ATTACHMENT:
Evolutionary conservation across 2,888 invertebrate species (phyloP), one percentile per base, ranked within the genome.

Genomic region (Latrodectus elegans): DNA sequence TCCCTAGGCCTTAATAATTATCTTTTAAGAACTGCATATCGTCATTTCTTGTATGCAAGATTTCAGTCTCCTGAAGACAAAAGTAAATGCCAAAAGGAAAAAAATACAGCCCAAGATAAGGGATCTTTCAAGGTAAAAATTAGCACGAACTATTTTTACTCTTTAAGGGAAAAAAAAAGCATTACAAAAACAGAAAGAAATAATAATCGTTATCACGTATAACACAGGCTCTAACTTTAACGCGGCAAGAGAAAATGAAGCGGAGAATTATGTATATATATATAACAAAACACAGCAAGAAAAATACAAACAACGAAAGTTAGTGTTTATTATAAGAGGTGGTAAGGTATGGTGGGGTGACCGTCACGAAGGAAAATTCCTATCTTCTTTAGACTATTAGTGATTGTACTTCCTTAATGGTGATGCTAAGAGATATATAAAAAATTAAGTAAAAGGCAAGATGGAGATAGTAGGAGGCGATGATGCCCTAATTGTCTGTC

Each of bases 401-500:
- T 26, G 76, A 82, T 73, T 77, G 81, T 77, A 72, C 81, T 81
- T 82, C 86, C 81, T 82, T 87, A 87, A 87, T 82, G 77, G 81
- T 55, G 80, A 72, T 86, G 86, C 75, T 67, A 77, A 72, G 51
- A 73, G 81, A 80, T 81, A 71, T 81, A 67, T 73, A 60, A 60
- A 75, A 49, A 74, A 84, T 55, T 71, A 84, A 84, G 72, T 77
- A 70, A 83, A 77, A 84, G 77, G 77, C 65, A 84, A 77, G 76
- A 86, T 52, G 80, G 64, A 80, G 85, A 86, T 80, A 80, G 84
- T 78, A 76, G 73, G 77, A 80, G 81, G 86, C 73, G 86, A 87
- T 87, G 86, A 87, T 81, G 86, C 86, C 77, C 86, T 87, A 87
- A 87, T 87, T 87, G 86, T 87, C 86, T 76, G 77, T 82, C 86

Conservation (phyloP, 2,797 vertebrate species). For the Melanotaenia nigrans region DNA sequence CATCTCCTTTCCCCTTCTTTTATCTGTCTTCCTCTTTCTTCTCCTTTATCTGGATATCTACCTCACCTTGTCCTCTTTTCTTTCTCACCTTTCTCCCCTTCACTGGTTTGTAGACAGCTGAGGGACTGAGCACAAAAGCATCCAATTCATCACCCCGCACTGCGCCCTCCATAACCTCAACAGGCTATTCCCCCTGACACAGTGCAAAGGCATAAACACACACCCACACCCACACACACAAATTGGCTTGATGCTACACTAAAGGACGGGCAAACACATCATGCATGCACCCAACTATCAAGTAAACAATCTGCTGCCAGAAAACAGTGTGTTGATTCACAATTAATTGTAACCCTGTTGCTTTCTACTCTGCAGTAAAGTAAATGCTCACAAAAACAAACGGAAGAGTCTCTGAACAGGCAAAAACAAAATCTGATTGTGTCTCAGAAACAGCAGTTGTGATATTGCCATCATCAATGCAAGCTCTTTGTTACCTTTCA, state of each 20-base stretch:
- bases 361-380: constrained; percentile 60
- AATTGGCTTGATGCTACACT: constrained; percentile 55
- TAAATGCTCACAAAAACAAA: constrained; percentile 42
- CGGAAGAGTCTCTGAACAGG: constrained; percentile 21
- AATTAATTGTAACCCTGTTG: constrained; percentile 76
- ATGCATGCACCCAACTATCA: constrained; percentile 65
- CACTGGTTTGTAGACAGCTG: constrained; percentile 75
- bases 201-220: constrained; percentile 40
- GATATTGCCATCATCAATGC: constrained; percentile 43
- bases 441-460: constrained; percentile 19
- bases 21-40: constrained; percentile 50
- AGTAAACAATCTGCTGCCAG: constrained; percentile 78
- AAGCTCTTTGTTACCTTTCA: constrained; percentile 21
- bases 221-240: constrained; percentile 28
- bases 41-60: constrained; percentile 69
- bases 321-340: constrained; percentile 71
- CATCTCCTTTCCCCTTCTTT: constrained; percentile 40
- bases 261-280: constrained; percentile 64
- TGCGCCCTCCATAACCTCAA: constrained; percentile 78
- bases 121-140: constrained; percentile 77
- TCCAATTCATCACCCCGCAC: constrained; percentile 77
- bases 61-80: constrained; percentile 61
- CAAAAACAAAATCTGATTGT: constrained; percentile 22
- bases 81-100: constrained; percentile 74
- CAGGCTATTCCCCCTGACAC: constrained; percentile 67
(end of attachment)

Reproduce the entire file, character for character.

Evolutionary conservation across 2,888 invertebrate species (phyloP), one percentile per base, ranked within the genome.

Genomic region (Latrodectus elegans): DNA sequence TCCCTAGGCCTTAATAATTATCTTTTAAGAACTGCATATCGTCATTTCTTGTATGCAAGATTTCAGTCTCCTGAAGACAAAAGTAAATGCCAAAAGGAAAAAAATACAGCCCAAGATAAGGGATCTTTCAAGGTAAAAATTAGCACGAACTATTTTTACTCTTTAAGGGAAAAAAAAAGCATTACAAAAACAGAAAGAAATAATAATCGTTATCACGTATAACACAGGCTCTAACTTTAACGCGGCAAGAGAAAATGAAGCGGAGAATTATGTATATATATATAACAAAACACAGCAAGAAAAATACAAACAACGAAAGTTAGTGTTTATTATAAGAGGTGGTAAGGTATGGTGGGGTGACCGTCACGAAGGAAAATTCCTATCTTCTTTAGACTATTAGTGATTGTACTTCCTTAATGGTGATGCTAAGAGATATATAAAAAATTAAGTAAAAGGCAAGATGGAGATAGTAGGAGGCGATGATGCCCTAATTGTCTGTC

Each of bases 401-500:
- T 26, G 76, A 82, T 73, T 77, G 81, T 77, A 72, C 81, T 81
- T 82, C 86, C 81, T 82, T 87, A 87, A 87, T 82, G 77, G 81
- T 55, G 80, A 72, T 86, G 86, C 75, T 67, A 77, A 72, G 51
- A 73, G 81, A 80, T 81, A 71, T 81, A 67, T 73, A 60, A 60
- A 75, A 49, A 74, A 84, T 55, T 71, A 84, A 84, G 72, T 77
- A 70, A 83, A 77, A 84, G 77, G 77, C 65, A 84, A 77, G 76
- A 86, T 52, G 80, G 64, A 80, G 85, A 86, T 80, A 80, G 84
- T 78, A 76, G 73, G 77, A 80, G 81, G 86, C 73, G 86, A 87
- T 87, G 86, A 87, T 81, G 86, C 86, C 77, C 86, T 87, A 87
- A 87, T 87, T 87, G 86, T 87, C 86, T 76, G 77, T 82, C 86

Conservation (phyloP, 2,797 vertebrate species). For the Melanotaenia nigrans region DNA sequence CATCTCCTTTCCCCTTCTTTTATCTGTCTTCCTCTTTCTTCTCCTTTATCTGGATATCTACCTCACCTTGTCCTCTTTTCTTTCTCACCTTTCTCCCCTTCACTGGTTTGTAGACAGCTGAGGGACTGAGCACAAAAGCATCCAATTCATCACCCCGCACTGCGCCCTCCATAACCTCAACAGGCTATTCCCCCTGACACAGTGCAAAGGCATAAACACACACCCACACCCACACACACAAATTGGCTTGATGCTACACTAAAGGACGGGCAAACACATCATGCATGCACCCAACTATCAAGTAAACAATCTGCTGCCAGAAAACAGTGTGTTGATTCACAATTAATTGTAACCCTGTTGCTTTCTACTCTGCAGTAAAGTAAATGCTCACAAAAACAAACGGAAGAGTCTCTGAACAGGCAAAAACAAAATCTGATTGTGTCTCAGAAACAGCAGTTGTGATATTGCCATCATCAATGCAAGCTCTTTGTTACCTTTCA, state of each 20-base stretch:
- bases 361-380: constrained; percentile 60
- AATTGGCTTGATGCTACACT: constrained; percentile 55
- TAAATGCTCACAAAAACAAA: constrained; percentile 42
- CGGAAGAGTCTCTGAACAGG: constrained; percentile 21
- AATTAATTGTAACCCTGTTG: constrained; percentile 76
- ATGCATGCACCCAACTATCA: constrained; percentile 65
- CACTGGTTTGTAGACAGCTG: constrained; percentile 75
- bases 201-220: constrained; percentile 40
- GATATTGCCATCATCAATGC: constrained; percentile 43
- bases 441-460: constrained; percentile 19
- bases 21-40: constrained; percentile 50
- AGTAAACAATCTGCTGCCAG: constrained; percentile 78
- AAGCTCTTTGTTACCTTTCA: constrained; percentile 21
- bases 221-240: constrained; percentile 28
- bases 41-60: constrained; percentile 69
- bases 321-340: constrained; percentile 71
- CATCTCCTTTCCCCTTCTTT: constrained; percentile 40
- bases 261-280: constrained; percentile 64
- TGCGCCCTCCATAACCTCAA: constrained; percentile 78
- bases 121-140: constrained; percentile 77
- TCCAATTCATCACCCCGCAC: constrained; percentile 77
- bases 61-80: constrained; percentile 61
- CAAAAACAAAATCTGATTGT: constrained; percentile 22
- bases 81-100: constrained; percentile 74
- CAGGCTATTCCCCCTGACAC: constrained; percentile 67